Father’s Day and Night

Father’s Day and Night

I touch the pain
the place
in my Father
that he doesn’t want seen

it’s called a vein
and he filled it till it almost choked
throttled his body’s motor out into the night
returned to us wrecked and ravaged

on the third day
God said
let the dry man appear
and it was so

packed away his kit and bag
said; what happened was this
it got really, really bad out there
and I had to come inside

and he collected 30 days
and 30 nights
in his pocket

his eyes registered blank
and there was the kinda fire
there no one had seen started
except the ground had gone black
and the water was rising hot

keep coming back
they said
and so he did

I touched the place in him that had burned down
long, long ago
and I put it all in a box
carried it out of the wreckage
like Pompeii ashes along the highway

I said ‘Pops, why don’t we just let the past stay behind us,
the next town doesn’t even know what we’re made of yet’

and on the fourth day
they went out
to divide the light from the darkness
and though it was not
and might never be good
it was what there was
and it was almost more than enough.


People Say We Look Like Our Mothers But We Look Like Mountains

We don’t always
pack well
for love’s journey
twisted root hems the star line
of fallow field
call yourself by the name
that others gave to you
on dark nights
and you will always burn
come highway or mirror storm
anchor bent by the wind
of abandoned farmlands
the inner child has had enough
of what you call being grown
tell me,
if you had only one day left
would you spend it like this
or would you write all of those letters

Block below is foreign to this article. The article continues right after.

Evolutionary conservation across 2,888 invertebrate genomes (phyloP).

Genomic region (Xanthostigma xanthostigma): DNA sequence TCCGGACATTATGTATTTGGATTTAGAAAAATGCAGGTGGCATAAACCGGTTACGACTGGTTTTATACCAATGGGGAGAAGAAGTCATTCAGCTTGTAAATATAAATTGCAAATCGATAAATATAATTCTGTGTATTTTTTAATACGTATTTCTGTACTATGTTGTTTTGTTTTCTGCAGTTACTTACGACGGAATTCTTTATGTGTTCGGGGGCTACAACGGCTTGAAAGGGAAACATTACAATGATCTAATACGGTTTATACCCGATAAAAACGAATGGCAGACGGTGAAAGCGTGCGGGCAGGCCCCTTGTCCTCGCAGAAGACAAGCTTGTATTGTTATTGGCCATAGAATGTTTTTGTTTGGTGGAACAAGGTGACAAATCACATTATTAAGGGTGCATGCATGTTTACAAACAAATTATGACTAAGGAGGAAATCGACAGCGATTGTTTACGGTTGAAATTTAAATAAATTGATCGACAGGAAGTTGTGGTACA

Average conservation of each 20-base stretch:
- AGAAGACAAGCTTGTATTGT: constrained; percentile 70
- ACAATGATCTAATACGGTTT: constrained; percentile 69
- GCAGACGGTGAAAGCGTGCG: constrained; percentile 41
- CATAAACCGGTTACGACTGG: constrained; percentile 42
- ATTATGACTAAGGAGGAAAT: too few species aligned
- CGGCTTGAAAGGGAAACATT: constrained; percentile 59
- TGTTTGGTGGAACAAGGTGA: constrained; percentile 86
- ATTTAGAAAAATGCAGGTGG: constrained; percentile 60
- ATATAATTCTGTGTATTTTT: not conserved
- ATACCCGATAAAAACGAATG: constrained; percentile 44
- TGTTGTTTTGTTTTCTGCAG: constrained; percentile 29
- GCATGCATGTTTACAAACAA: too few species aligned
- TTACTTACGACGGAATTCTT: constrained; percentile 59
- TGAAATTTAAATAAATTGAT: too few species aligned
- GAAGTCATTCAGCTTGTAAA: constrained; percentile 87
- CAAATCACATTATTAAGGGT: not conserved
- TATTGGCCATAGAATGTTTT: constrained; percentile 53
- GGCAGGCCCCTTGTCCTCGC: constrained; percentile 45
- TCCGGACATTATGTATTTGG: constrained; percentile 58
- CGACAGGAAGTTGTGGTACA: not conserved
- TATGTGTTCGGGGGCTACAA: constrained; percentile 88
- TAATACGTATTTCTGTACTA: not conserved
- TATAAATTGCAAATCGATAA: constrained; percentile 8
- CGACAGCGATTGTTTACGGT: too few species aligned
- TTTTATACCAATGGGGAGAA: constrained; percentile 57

you one day meant to write
to angels/demons you had wronged
would you say sorry
to the deers you left on highways
with bandaged star light
dangling from their chins
chin up, little one
you’ve no idea
just how much road
you’ve got under you
no one has it down
this wild rushing
water line that sacks
the breath clean across
the mountains of
who you meant to be
and who you just beautifully
and brokenly are.


The Pressing Bodies of Over-Dark

I held the steadfast
blood trickle
call me any day
I’m not blind
and empty like you said
things change
but not hometowns
every hole in the wall
is still there
collecting moonlight
in its small tunnel of plaster
fake out kisses near the highway store
one hand under your sweater
we could be starlings
stupid and no good
did you hear they moved this town skyward
and november reeked of chemtrails
and saturday front porch parties
sad skin touching sad
disappearing friends
your mascara
running
from the cops
how did we not die
of course it’ll never be the same
we died, surely- it was snowing
you were pantless and looking for your keys
we opened the mouth of god
our fingertips skulled the great wide dark
the world went to our head, our hips
sweaty, the last thing I remember
is you turning into a pure white cloud
and all that rain
all that beautiful rain.

“The Pressing Bodies of Over-Dark” was previously published in Bone & Ink Press.

James Diaz is the author of This Someone I Call Stranger (Indolent Books, 2018) and founding editor of Anti-Heroin Chic. His poems have appeared in Moonchild Magazine, Occulum, and Thimble. He lives by the simple but true motto that “feelings matter” every shape and size of feeling. He believes that every small act of kindness makes an often unseen but significant difference in someone’s life and hopes that his poems are a small piece of that.

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